With the majority of American Jews reliably voting Democratic ever since FDR’s first fireside chat, Jewish Democrats have not always felt the need to form their own national organizations in response to existential threats.
At least, that was the case before a group of torch-wielding white nationalists marched in Charlottesville in August 2017, shouting “Jews will not replace us!”
Around that time, the Jewish Democratic Council of America was established to serve as a voice for Jewish Democrats, according to executive director Haile Soifer. She described its mission as “advocating for Jewish values, and promoting political change that is aligned with our values.”
The National Jewish Democratic Council was a predecessor of sorts to the JDCA, but it has been inactive for several years. Its work was focused on elections and voter education, while the JDCA website promotes values such as social equality, tikkun olam and maintaining a strong U.S.-Israel relationship.
The JDCA emerged after Charlottesville because Jewish Democrats like Soifer believe that the growth of white nationalism and xenophobia in recent years poses a grave threat to American democracy and the safety of Jews, as last fall’s massacre of 11 worshippers at a Pittsburgh synagogue suggests.
A former appointee in the Obama State Department, Soifer left her job as national security adviser to Sen. Kamala Harris to lead the organization.
In its first test, JDCA endorsed candidates in the November 2018 midterms. Soifer said her group helped flip 28 seats from Republican to Democratic, part of the blue wave that gave Democrats a 40-seat majority in the House.
“We seek to mobilize the Jewish vote,” the Michigan native said during a recent Northern California visit. “The way to do that is to energize Jewish Democrats who support our values.”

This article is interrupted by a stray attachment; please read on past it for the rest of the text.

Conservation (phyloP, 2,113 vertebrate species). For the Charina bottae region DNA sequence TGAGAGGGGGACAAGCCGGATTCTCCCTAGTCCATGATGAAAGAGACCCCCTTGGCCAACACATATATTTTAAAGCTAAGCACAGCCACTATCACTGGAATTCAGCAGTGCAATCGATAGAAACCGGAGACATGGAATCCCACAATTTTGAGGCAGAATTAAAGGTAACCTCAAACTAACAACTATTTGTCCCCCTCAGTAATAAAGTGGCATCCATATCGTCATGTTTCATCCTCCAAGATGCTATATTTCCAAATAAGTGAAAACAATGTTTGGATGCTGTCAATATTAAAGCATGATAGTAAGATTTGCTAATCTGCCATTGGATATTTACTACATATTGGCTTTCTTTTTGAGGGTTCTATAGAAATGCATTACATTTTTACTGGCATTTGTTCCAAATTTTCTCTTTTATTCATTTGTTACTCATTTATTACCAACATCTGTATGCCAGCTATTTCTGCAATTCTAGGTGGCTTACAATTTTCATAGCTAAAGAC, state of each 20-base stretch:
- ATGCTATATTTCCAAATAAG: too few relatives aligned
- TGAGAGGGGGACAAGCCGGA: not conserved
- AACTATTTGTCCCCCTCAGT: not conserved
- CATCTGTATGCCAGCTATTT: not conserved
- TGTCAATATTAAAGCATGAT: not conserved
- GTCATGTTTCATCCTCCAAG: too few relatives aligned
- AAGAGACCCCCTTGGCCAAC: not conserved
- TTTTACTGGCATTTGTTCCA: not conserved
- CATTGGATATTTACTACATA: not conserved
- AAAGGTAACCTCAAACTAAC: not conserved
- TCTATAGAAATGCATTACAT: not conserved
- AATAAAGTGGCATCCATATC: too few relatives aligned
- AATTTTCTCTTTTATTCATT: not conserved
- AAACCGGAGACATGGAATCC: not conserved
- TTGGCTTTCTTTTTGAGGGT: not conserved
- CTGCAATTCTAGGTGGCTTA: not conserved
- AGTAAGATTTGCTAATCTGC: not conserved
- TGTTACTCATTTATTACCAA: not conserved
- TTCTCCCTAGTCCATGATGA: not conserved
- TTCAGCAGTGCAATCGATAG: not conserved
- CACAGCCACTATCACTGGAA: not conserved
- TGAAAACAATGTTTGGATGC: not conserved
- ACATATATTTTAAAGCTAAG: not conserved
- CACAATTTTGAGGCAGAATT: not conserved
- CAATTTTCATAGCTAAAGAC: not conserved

We don’t define ourselves as the opposite of the RJC… We are just advocating for our values.
Though her group differs politically from counterpart organizations such as the Republican Jewish Coalition, Soifer says the two aren’t so far apart on certain issues.
“We don’t define ourselves as the opposite of the RJC nor solely as the opposite of Trump,” she said. “We are just advocating for our values. One of those is maintaining bipartisan support of the U.S.-Israel relationship. There is a lot on which we disagree, but on opposing anti-Semitism and support of the relationships, we do agree.”
That’s as polite as she gets when it comes to Donald Trump and the GOP. Soifer condemns what she calls the president’s attempt to politicize the U.S.-Israel relationship (he recently called the Democratic Party anti-Israel and anti-Jewish).
Trump’s criticism was fueled by remarks made by new House members Ilan Omar and Rashida Tlaib, whose comments have been widely viewed as anti-Zionist and anti-Semitic.
“We oppose anti-Semitism wherever it occurs,” Soifer said. “We deemed remarks by [Omar and Tlaib] as anti-Semitic tropes, and we condemned them. They truly are outliers in our party in their support of BDS, and we have communicated this to Ilan Omar. There must be space in our politics for criticism of any government, but there are ways to do that without invoking anti-Semitism.”
She dismisses the claim that Republicans are siphoning off Jewish voters from the Democratic Party because of Trump’s positions on Israel and the Middle East. Soifer cites analyses that in fact show a drop in Jewish support for Trump and his party, from 24 percent of the Jewish vote in 2016 down to 17 percent in the November midterms.
“If anything, Jews are leaving the Republican Party because of Trump,” she said.
As the 2020 race gets in gear, Soifer wants to make sure the voices of Jewish Democrats are heard. In the next party platform, she hopes to see the inclusion of planks opposing BDS and supporting aid to Israel and the two-state solution.
“We can’t define ourselves solely by Trump,” she said. “You have to stand for something. We say ‘Values to victory.’ We have a positive message. And that’s how we’re going to win.”